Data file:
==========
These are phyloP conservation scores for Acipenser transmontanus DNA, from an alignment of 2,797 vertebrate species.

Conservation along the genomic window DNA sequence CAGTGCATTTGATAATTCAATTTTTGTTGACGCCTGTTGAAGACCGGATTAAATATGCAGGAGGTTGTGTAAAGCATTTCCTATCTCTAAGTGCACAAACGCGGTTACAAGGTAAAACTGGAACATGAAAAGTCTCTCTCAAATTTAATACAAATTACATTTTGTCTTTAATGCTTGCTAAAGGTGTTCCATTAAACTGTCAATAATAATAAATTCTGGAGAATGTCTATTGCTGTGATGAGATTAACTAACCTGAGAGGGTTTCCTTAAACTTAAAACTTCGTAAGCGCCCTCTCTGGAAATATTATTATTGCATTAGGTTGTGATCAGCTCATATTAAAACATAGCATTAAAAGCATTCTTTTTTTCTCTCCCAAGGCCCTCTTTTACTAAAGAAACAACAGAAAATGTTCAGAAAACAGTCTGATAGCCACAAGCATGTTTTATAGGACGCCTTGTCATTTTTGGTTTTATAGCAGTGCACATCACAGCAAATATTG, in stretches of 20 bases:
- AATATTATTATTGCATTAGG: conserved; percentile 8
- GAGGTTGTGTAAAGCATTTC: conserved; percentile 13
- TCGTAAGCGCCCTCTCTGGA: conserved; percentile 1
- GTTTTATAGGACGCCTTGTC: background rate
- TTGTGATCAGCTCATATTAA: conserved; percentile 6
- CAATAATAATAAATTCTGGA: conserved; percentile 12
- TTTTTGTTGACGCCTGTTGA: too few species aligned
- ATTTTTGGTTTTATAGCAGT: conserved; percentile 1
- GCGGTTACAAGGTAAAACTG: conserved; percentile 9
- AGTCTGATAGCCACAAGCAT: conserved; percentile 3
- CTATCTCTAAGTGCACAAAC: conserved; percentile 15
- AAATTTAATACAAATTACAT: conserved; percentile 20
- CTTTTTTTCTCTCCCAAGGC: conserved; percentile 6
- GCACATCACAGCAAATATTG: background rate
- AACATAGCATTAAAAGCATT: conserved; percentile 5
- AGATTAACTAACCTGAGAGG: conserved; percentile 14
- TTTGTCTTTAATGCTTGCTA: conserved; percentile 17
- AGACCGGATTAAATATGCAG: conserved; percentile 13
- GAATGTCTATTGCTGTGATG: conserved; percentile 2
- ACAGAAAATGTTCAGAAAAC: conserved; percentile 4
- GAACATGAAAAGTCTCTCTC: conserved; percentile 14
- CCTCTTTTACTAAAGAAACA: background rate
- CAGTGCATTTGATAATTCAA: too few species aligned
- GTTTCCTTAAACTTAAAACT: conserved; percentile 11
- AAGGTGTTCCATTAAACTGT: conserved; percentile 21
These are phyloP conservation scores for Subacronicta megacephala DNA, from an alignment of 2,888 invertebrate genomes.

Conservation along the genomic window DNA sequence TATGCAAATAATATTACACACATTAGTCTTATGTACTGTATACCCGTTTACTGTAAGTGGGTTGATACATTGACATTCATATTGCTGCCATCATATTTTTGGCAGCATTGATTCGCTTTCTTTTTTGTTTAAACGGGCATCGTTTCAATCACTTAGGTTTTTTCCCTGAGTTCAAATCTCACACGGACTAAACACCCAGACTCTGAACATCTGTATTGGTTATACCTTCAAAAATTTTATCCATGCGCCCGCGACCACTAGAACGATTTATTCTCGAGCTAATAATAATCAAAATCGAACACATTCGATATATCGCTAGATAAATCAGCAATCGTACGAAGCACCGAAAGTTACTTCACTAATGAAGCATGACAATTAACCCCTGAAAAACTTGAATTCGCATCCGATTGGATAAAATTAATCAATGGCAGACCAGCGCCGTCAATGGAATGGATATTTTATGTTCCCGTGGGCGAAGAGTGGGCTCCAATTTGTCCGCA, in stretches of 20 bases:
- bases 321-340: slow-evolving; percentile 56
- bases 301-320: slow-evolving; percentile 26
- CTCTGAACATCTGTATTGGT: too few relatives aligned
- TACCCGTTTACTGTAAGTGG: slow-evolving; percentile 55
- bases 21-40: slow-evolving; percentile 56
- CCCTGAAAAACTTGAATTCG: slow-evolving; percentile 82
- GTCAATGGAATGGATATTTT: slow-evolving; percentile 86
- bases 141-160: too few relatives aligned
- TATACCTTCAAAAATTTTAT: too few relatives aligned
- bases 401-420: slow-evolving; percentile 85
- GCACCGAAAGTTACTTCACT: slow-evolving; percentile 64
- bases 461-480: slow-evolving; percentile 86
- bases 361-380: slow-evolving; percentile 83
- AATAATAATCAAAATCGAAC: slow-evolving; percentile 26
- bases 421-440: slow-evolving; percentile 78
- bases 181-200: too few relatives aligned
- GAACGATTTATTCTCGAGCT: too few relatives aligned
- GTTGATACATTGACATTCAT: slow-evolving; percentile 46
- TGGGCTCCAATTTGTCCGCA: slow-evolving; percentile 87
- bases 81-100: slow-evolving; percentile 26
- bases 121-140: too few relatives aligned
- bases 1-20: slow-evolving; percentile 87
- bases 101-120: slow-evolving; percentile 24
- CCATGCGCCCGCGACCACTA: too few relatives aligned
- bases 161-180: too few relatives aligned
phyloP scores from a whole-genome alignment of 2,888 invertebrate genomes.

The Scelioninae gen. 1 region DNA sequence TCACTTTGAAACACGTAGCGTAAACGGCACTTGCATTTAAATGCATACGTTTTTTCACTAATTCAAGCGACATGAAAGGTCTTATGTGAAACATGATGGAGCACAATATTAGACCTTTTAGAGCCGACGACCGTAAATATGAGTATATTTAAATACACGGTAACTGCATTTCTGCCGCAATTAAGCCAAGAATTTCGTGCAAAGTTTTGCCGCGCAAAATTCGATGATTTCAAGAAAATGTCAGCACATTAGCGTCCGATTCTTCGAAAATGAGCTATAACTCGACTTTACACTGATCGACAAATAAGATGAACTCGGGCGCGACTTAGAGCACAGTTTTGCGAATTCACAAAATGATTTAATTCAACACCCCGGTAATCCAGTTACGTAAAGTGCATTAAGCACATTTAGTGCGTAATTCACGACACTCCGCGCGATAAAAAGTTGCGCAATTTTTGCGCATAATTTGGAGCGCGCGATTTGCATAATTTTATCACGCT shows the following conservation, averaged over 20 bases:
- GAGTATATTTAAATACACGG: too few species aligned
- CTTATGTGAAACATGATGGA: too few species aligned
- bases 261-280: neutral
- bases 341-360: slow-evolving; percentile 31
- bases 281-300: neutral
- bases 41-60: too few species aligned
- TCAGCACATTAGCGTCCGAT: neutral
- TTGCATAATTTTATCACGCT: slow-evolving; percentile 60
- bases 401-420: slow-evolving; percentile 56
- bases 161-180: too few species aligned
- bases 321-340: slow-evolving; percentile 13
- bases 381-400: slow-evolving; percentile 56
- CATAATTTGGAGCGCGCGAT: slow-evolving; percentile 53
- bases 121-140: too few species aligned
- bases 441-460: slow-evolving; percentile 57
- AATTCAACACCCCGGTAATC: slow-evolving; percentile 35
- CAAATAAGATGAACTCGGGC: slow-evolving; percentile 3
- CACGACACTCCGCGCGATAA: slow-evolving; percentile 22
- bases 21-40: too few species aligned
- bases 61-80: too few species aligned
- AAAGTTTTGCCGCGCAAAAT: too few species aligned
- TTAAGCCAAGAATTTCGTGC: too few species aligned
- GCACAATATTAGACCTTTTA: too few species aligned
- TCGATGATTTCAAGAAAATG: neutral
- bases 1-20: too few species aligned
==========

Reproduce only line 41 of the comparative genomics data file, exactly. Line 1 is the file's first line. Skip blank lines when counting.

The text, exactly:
- bases 461-480: slow-evolving; percentile 86